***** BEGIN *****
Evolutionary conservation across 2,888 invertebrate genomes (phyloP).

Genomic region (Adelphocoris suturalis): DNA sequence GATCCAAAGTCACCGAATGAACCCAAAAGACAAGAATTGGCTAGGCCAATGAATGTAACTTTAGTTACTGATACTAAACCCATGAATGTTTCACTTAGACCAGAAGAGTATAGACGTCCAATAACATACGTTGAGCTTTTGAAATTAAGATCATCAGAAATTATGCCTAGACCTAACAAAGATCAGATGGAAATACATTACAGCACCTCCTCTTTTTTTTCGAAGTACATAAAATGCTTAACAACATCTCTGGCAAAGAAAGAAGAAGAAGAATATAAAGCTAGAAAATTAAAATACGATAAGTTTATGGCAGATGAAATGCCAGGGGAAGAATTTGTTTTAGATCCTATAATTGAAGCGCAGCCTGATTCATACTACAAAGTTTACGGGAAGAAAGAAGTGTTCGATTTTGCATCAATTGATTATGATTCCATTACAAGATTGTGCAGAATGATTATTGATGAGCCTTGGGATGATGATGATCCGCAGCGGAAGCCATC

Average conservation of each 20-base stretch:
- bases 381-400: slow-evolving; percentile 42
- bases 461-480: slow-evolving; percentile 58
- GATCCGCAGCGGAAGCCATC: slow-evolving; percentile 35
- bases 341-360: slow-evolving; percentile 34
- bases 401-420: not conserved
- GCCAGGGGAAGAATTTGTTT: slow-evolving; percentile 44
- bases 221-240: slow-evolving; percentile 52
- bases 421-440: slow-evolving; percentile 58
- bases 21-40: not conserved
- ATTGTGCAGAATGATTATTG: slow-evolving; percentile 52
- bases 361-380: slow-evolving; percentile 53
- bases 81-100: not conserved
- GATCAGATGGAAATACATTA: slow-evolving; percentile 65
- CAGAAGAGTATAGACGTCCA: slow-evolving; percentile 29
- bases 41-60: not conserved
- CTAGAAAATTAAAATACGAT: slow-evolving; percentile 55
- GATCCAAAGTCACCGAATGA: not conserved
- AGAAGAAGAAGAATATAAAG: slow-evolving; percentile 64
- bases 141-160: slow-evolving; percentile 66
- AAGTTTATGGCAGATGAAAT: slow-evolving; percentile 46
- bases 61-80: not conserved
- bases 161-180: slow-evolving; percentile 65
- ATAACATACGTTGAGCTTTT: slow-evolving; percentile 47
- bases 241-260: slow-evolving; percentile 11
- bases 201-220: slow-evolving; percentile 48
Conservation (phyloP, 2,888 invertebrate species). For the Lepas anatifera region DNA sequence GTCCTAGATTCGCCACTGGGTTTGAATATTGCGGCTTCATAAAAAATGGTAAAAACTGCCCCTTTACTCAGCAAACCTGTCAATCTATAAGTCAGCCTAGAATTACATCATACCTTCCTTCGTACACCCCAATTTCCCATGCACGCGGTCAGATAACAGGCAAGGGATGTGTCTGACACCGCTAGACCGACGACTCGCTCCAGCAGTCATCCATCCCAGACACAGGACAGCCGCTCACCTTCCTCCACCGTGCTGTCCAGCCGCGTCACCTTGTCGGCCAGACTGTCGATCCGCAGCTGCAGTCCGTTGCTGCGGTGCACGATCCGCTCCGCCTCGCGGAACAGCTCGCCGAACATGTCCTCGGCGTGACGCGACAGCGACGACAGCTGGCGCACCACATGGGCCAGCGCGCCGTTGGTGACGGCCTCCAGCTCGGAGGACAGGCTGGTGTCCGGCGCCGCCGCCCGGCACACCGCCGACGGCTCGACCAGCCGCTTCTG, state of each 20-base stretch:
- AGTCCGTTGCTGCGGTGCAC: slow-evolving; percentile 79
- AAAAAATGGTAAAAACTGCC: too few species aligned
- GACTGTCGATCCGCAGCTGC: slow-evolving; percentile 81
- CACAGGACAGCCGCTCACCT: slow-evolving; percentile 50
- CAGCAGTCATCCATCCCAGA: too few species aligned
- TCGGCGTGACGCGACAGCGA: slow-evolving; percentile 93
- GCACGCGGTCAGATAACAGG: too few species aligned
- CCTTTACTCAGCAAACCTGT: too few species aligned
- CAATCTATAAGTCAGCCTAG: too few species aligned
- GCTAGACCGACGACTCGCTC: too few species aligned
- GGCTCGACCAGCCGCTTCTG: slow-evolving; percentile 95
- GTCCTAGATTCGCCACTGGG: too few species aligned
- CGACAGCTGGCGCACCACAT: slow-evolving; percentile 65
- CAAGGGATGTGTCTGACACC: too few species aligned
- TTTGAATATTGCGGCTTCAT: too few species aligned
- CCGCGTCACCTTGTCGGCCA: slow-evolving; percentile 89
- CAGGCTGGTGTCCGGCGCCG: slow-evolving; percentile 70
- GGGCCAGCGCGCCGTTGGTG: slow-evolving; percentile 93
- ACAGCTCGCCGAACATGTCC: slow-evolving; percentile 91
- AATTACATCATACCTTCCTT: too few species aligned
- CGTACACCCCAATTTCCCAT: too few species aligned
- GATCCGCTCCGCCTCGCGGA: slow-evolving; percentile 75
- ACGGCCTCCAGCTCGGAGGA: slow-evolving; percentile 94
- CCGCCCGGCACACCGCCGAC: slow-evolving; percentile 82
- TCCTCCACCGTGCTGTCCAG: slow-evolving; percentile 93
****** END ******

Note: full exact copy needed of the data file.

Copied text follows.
Evolutionary conservation across 2,888 invertebrate genomes (phyloP).

Genomic region (Adelphocoris suturalis): DNA sequence GATCCAAAGTCACCGAATGAACCCAAAAGACAAGAATTGGCTAGGCCAATGAATGTAACTTTAGTTACTGATACTAAACCCATGAATGTTTCACTTAGACCAGAAGAGTATAGACGTCCAATAACATACGTTGAGCTTTTGAAATTAAGATCATCAGAAATTATGCCTAGACCTAACAAAGATCAGATGGAAATACATTACAGCACCTCCTCTTTTTTTTCGAAGTACATAAAATGCTTAACAACATCTCTGGCAAAGAAAGAAGAAGAAGAATATAAAGCTAGAAAATTAAAATACGATAAGTTTATGGCAGATGAAATGCCAGGGGAAGAATTTGTTTTAGATCCTATAATTGAAGCGCAGCCTGATTCATACTACAAAGTTTACGGGAAGAAAGAAGTGTTCGATTTTGCATCAATTGATTATGATTCCATTACAAGATTGTGCAGAATGATTATTGATGAGCCTTGGGATGATGATGATCCGCAGCGGAAGCCATC

Average conservation of each 20-base stretch:
- bases 381-400: slow-evolving; percentile 42
- bases 461-480: slow-evolving; percentile 58
- GATCCGCAGCGGAAGCCATC: slow-evolving; percentile 35
- bases 341-360: slow-evolving; percentile 34
- bases 401-420: not conserved
- GCCAGGGGAAGAATTTGTTT: slow-evolving; percentile 44
- bases 221-240: slow-evolving; percentile 52
- bases 421-440: slow-evolving; percentile 58
- bases 21-40: not conserved
- ATTGTGCAGAATGATTATTG: slow-evolving; percentile 52
- bases 361-380: slow-evolving; percentile 53
- bases 81-100: not conserved
- GATCAGATGGAAATACATTA: slow-evolving; percentile 65
- CAGAAGAGTATAGACGTCCA: slow-evolving; percentile 29
- bases 41-60: not conserved
- CTAGAAAATTAAAATACGAT: slow-evolving; percentile 55
- GATCCAAAGTCACCGAATGA: not conserved
- AGAAGAAGAAGAATATAAAG: slow-evolving; percentile 64
- bases 141-160: slow-evolving; percentile 66
- AAGTTTATGGCAGATGAAAT: slow-evolving; percentile 46
- bases 61-80: not conserved
- bases 161-180: slow-evolving; percentile 65
- ATAACATACGTTGAGCTTTT: slow-evolving; percentile 47
- bases 241-260: slow-evolving; percentile 11
- bases 201-220: slow-evolving; percentile 48
Conservation (phyloP, 2,888 invertebrate species). For the Lepas anatifera region DNA sequence GTCCTAGATTCGCCACTGGGTTTGAATATTGCGGCTTCATAAAAAATGGTAAAAACTGCCCCTTTACTCAGCAAACCTGTCAATCTATAAGTCAGCCTAGAATTACATCATACCTTCCTTCGTACACCCCAATTTCCCATGCACGCGGTCAGATAACAGGCAAGGGATGTGTCTGACACCGCTAGACCGACGACTCGCTCCAGCAGTCATCCATCCCAGACACAGGACAGCCGCTCACCTTCCTCCACCGTGCTGTCCAGCCGCGTCACCTTGTCGGCCAGACTGTCGATCCGCAGCTGCAGTCCGTTGCTGCGGTGCACGATCCGCTCCGCCTCGCGGAACAGCTCGCCGAACATGTCCTCGGCGTGACGCGACAGCGACGACAGCTGGCGCACCACATGGGCCAGCGCGCCGTTGGTGACGGCCTCCAGCTCGGAGGACAGGCTGGTGTCCGGCGCCGCCGCCCGGCACACCGCCGACGGCTCGACCAGCCGCTTCTG, state of each 20-base stretch:
- AGTCCGTTGCTGCGGTGCAC: slow-evolving; percentile 79
- AAAAAATGGTAAAAACTGCC: too few species aligned
- GACTGTCGATCCGCAGCTGC: slow-evolving; percentile 81
- CACAGGACAGCCGCTCACCT: slow-evolving; percentile 50
- CAGCAGTCATCCATCCCAGA: too few species aligned
- TCGGCGTGACGCGACAGCGA: slow-evolving; percentile 93
- GCACGCGGTCAGATAACAGG: too few species aligned
- CCTTTACTCAGCAAACCTGT: too few species aligned
- CAATCTATAAGTCAGCCTAG: too few species aligned
- GCTAGACCGACGACTCGCTC: too few species aligned
- GGCTCGACCAGCCGCTTCTG: slow-evolving; percentile 95
- GTCCTAGATTCGCCACTGGG: too few species aligned
- CGACAGCTGGCGCACCACAT: slow-evolving; percentile 65
- CAAGGGATGTGTCTGACACC: too few species aligned
- TTTGAATATTGCGGCTTCAT: too few species aligned
- CCGCGTCACCTTGTCGGCCA: slow-evolving; percentile 89
- CAGGCTGGTGTCCGGCGCCG: slow-evolving; percentile 70
- GGGCCAGCGCGCCGTTGGTG: slow-evolving; percentile 93
- ACAGCTCGCCGAACATGTCC: slow-evolving; percentile 91
- AATTACATCATACCTTCCTT: too few species aligned
- CGTACACCCCAATTTCCCAT: too few species aligned
- GATCCGCTCCGCCTCGCGGA: slow-evolving; percentile 75
- ACGGCCTCCAGCTCGGAGGA: slow-evolving; percentile 94
- CCGCCCGGCACACCGCCGAC: slow-evolving; percentile 82
- TCCTCCACCGTGCTGTCCAG: slow-evolving; percentile 93